The adventures of a prankster clown and his transforming world. One of the strangest animations ever, setting the stage for everything from Betty Boop to Don Hertzfeldt. Seen this before, of course.
Le Cauchemar du Fantoche (1908)
The Puppet’s Nightmare: Stick-figure man is sleeping when the world revolts on him, the line-drawing nature of his surroundings morphing into an endless series of free-association torments.
Un Drama Chez Les Fantoches (1908)
Back to unreliable stick-figure world. In this one, a woman gets her dress torn off, and later possibly murdered, but these being stick figures I guess there’s no fear of censorship. The stick-figure violence is less surreal than the others, so potentially more disturbing, until the two identical fighting dudes melt into puddles and the woman refashions them into a boa, then we’re back in Fantasmagorie territory for a spell. All four characters bounce back and take a bow at the end, just to make sure we know they’re alright.
Hat guy going to jail for murdering that woman:
Le Cerceau Magique (1908)
A man with Meliesian powers of stopping/starting the film to replace objects is approached by a little girl whose hoop has broken. The man transforms his cane into a new hoop, displays its new magic abilities, then the girl quickly tires of her magic hoop and hangs it on a wall, where it becomes a frame for some goofy animations, which are frankly not too exciting, and barely decipherable through a haze of film decay for half the time.
Le Petit Soldat Qui Devient Dieu (1908)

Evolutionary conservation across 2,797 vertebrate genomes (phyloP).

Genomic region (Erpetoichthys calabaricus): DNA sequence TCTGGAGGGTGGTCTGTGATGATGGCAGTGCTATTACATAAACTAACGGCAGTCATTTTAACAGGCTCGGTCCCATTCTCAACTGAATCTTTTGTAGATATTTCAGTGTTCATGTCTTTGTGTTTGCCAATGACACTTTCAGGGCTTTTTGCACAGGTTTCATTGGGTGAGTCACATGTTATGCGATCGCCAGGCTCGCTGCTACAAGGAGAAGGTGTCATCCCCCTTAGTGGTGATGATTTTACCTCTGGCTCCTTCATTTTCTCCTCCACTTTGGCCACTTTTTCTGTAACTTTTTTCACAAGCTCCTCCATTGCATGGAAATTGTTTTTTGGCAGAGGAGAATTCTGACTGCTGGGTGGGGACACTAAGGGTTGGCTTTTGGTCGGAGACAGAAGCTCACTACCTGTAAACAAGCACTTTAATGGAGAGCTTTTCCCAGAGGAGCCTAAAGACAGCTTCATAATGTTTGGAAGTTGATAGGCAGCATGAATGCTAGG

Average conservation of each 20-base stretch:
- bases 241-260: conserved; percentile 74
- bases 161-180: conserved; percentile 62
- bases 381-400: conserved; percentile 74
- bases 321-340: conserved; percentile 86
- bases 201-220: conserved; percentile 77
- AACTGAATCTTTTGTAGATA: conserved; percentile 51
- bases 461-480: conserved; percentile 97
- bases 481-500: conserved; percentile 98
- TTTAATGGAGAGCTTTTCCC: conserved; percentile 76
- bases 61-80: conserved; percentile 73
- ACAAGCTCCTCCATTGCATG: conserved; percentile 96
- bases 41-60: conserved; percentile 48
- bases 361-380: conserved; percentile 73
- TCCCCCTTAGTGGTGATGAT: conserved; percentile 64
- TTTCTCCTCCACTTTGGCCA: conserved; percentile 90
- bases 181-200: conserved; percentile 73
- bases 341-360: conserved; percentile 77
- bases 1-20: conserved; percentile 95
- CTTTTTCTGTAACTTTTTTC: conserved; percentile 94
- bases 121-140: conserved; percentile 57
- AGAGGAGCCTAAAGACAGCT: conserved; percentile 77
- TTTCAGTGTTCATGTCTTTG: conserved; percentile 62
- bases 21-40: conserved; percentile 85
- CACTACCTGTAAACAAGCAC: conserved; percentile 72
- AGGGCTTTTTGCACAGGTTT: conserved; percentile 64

Return of the hoop girl… she runs off then stop-motion soldiers maneuver in front of a child-drawn house and ride paper boats into the river, where they’re discovered by a grotesque gang of shoddy blackface actors. Not sure what any of these things have to do with each other, unless Cohl was creating a universe of interrelated shorts which all take place within the hoop-girl’s imagination.
Les Freres Boutdebois (1908)
Acrobatic Toys: Stop-motion acrobats on a tiny stage self-assemble then perform tricks until the film ends abruptly. I liked the quirky xylophone music.
L’Hotel du Silence (1908)
Flabbergasted man enters hotel where things move on their own. The actor expends much effort trying to convince us how insane this all is, but 108 years later it’s more tedious than insane. Cool set design, though. The flabbergasted man is impressed by the hotel’s wizardry, but eventually he’s dirty and tired and hungry and overcharged, wishing Yelp existed so he could give this place a scathing review. IMDB says it’s a Méliès remake.
Actors take turns looking into a peephole where they see different animated horrors, which is a better framing story than the girl with her magic hula-hoop (better animations, too). The proprietor laughs at each customer, who leaves angrily. I don’t understand his business model. Also, couldn’t all of Cohl’s films have been titled Transfigurations?